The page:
Monday, February 9, 2009

beef from the southern hemisphere

Of course, we all know that Argentineans produce and eat more beef than anyone in the world. Wikipedia said that Argentina produces annually about two 240-gram steaks per person worldwide and has six steaks more standing on its pastures and Argentineans eat 68 kg-- yes, that's almost 150 lbs-- a year per capita, but my upcoming trip to Buenos Aires has prompted me to do some research on such statistics. Maybe I'm a skeptic, but my dad has always said 67% of statistics are made up on the spot, so... that's my excuse.

Is there some sort of cow overpopulation problem? Does everyone keel over from heart disease at the age of 38? Are they lazy about their food choices? Or is the meat just better and healthier in places that, well, aren't America?

Okay, let's tackle that one question at a time.

Maybe there is a bit of an overpopulation problem. Since the 16th century, cows have been enjoying and populating the land. Argentineans began exporting their vast quantities of beef in the late 19th century, and then, well, supply and demand, etc.

Well, according to the interweb at, about 2,000 people die from heart disease each year in Argentina, putting them around pretty high at number 14 on the list, but no where near the U.S., where heart disease kills nearly 24,000 per year.

Are they lazy with their food choices? Nah, I'm definitely an advocate of eating what is of quality locally. Why import Australian lamb when you've got the best beef in your back yard? And there's lots of other wonderful things to consume in Argentina, like wine! But seriously, from what I've read, the food is very similar to that of continental Europe- Italian and Mediterranean influenced with lots of fresh, tasty options, like, um, sausage, empanadas, and yerba mate! And you know they must have lots of that great Chilean produce that fills our markets all winter.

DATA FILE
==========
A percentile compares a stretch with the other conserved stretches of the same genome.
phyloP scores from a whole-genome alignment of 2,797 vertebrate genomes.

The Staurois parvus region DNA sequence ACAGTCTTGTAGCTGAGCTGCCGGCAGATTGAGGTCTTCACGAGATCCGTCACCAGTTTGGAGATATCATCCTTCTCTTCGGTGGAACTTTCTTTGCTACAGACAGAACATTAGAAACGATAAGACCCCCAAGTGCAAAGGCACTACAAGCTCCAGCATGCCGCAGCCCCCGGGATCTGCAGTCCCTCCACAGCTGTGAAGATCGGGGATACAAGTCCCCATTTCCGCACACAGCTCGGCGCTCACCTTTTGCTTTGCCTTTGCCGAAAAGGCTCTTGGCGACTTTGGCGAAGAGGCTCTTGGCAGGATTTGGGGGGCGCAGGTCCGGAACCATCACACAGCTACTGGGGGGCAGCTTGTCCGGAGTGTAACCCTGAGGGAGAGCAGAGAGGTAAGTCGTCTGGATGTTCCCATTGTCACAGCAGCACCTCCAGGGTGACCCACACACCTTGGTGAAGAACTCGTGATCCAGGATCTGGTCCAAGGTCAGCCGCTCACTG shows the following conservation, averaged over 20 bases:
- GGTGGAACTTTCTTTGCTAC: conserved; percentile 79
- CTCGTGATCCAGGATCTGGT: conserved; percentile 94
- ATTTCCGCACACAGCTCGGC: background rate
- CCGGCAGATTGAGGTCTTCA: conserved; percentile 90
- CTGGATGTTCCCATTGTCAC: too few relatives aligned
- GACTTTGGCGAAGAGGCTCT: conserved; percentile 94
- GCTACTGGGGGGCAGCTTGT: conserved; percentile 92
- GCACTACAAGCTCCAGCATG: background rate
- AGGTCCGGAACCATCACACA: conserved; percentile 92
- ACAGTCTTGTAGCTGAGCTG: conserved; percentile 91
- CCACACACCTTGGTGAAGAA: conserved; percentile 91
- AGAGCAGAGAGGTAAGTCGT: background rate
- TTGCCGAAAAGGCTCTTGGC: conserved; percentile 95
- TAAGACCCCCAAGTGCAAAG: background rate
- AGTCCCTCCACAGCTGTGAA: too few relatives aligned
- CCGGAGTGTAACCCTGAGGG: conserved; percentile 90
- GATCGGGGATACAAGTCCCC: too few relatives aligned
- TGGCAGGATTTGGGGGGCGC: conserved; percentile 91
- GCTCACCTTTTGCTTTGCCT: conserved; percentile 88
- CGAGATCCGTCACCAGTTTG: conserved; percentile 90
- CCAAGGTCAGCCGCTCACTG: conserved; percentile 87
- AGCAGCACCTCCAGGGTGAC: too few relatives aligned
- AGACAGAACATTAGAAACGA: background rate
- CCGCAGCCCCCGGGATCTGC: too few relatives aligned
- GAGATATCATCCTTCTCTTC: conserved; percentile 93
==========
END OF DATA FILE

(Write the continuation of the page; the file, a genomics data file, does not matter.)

So, that leaves me with the question-- is the meat really better and healthier there? Possibly. They have also banned the use of rBST hormones in cattle and use very limited amounts of antibiotics (unlike the U.S.). Their cows are grass fed instead of corn fed like Americans, er, American cows, which make them naturally lower in fat but somehow more flavorful. Grass-fed beef is also less likely to be contaminated! The cows hang out in picturesque pastures like this happy fella...

(image source:

So, will it be tastier?
I'll report back in April!


  1. Join the Grass-fed Party.
    I love your blog

  2. this cow is in their happy place.. too bad all cows are not chilling in grass fields